Accommodating kids

Practical: Moving on board

So you're planning liveaboard cruising with kids? Rohsaan McInnes gives the low-down on a subject that many parents approach with trepidation.

How do you live on a boat with young children? After some initial modifications, we have discovered that even a family of five can live on board a boat quite comfortably. Our children are aged five years, two years and five months old and to them our home is as safe and mundane as any other.

When we told people we were moving onto a boat with our children, there were basically two responses: “Oh, that's great, you're so adventurous” or, more often, “oh, how will you stop the children falling into the water?” (said with a worried look on their faces). Even though I tried to pretend otherwise, it was quite irritating when people's first response was one of worry. Living on a boat with young children isn't as difficult as it might seem. Besides, doesn't anyone have a sense of adventure anymore?


When I met my partner, Mark, he was already living on a boat, so it was clear from the start that his plans were to go sailing. My dream had always been to one day travel the world with my children. Thus, our joint plans for the future evolved naturally. We decided to save for a few years for a bigger boat, have some children in the mean time and then go sailing around the world.

Mark's boat, Gamelyn, a narrow 10m sloop, was too small for the purpose, so reluctantly Mark rejoined the landlubbers until we could afford a bigger family-sized yacht. When our mid-2005 deadline for boat ownership was almost upon us, our sad bank balance looked as though it might only stretch to buying us a second-hand dinghy. Fortunately, in July of that year, Mark won half of the money for the big boat on a game show. So, armed with a big cheque, a grey cat and two small children, we moved on board our new 50ft ketch, Hellebore, in October 2005.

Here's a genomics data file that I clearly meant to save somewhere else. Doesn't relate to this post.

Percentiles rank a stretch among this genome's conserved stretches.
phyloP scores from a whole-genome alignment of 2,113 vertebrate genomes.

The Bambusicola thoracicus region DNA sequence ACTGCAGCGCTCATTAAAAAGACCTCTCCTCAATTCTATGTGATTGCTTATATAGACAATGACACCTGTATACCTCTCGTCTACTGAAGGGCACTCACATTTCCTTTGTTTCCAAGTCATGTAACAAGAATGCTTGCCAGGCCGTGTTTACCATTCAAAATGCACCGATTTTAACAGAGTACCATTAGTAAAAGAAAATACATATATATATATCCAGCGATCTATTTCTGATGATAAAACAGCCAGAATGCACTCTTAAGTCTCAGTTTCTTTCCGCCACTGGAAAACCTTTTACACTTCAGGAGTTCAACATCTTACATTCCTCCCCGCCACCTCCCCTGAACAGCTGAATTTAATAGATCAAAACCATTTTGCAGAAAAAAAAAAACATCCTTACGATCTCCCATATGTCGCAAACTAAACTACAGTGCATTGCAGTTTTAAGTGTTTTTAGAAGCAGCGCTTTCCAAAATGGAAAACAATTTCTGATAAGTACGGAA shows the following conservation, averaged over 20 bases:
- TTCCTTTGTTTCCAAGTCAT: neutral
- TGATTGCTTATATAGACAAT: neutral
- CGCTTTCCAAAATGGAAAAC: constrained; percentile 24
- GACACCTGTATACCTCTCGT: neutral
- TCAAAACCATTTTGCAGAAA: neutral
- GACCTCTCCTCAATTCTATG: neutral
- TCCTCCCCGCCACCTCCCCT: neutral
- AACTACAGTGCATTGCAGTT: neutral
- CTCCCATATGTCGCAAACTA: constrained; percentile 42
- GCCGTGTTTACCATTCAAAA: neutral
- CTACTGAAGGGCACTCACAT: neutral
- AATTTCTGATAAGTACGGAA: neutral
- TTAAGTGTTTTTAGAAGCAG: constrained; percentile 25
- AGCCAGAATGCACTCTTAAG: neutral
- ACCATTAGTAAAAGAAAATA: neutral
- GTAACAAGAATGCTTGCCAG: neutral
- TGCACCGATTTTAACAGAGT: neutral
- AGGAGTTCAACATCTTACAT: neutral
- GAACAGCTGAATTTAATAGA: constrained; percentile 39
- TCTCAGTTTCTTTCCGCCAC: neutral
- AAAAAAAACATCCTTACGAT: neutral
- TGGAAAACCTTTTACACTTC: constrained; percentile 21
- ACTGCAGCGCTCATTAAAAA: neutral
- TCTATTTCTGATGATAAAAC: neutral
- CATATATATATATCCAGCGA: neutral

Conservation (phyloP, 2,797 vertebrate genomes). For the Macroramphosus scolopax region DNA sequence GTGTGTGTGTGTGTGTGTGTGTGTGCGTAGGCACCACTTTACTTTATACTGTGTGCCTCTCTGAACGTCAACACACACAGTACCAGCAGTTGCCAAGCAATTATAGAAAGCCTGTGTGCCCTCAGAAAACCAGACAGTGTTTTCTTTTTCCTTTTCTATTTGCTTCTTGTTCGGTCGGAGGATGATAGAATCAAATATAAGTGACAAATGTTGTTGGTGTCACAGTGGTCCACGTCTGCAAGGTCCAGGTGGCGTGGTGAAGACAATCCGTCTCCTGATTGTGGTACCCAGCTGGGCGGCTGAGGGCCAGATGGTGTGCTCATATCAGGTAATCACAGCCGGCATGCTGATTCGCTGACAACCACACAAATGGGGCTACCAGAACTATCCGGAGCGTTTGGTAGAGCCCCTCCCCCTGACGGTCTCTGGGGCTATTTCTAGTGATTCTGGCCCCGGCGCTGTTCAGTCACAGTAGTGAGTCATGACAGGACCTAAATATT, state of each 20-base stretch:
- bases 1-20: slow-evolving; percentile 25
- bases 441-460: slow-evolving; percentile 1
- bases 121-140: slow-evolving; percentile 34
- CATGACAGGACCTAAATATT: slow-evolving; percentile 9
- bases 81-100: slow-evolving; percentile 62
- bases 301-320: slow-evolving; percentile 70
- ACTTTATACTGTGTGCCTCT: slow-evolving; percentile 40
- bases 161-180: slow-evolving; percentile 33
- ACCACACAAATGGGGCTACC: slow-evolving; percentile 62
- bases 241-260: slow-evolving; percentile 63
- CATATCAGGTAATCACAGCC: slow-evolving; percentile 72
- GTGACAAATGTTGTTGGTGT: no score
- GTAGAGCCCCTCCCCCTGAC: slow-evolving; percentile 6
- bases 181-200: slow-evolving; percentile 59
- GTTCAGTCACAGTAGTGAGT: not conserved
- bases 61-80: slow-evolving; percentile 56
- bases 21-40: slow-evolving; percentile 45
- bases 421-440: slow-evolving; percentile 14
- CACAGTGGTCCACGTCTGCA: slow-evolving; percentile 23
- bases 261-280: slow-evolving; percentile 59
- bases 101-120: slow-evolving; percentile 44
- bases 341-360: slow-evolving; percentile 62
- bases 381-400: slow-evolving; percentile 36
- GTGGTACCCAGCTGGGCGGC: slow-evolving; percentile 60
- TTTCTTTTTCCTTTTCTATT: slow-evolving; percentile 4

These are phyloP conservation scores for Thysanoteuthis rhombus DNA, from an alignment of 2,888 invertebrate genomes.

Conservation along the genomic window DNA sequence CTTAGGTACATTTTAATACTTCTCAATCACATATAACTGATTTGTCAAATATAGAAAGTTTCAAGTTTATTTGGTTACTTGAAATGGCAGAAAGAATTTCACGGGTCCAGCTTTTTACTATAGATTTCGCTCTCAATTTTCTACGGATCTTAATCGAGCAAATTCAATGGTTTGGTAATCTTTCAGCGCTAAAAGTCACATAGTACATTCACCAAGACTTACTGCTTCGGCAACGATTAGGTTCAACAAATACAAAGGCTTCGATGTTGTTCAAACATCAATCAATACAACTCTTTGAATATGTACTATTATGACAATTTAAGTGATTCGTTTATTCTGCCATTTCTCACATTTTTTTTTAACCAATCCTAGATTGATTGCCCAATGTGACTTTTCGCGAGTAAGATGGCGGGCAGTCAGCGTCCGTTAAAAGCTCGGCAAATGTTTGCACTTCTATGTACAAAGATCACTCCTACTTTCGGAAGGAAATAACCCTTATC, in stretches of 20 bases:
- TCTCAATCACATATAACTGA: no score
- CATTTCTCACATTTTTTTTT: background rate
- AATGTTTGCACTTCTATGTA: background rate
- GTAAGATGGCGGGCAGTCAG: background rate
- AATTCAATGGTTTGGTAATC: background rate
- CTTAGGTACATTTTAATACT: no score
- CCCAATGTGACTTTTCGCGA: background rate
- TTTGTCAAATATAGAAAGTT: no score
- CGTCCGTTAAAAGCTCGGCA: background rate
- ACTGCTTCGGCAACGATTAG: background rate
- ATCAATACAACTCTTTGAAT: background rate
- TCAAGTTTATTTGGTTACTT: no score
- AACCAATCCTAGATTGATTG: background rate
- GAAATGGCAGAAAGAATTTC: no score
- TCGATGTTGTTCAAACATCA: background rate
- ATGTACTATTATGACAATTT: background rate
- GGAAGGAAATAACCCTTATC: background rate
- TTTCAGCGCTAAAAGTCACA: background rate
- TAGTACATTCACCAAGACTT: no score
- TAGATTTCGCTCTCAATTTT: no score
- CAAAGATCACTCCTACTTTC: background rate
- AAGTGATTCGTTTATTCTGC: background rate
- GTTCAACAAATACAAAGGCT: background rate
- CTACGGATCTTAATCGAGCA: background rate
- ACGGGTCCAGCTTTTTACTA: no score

Before moving day could arrive though, there was a list of boat alterations and improvements to work through. The first of these to be attended to was the toilet. The original toilet was definitely not child friendly. It was the old marine type, which involved turning valves and switches on and off and it used outside water for the flush (which if done wrongly, could have sunk the boat). Not a good idea if you live with two sets of fiddling fingers. The toilet was modified to use only tank water from inside the boat for flushing and one simple switch to operate it. This means that children and visitors alike can now use the toilet on their own.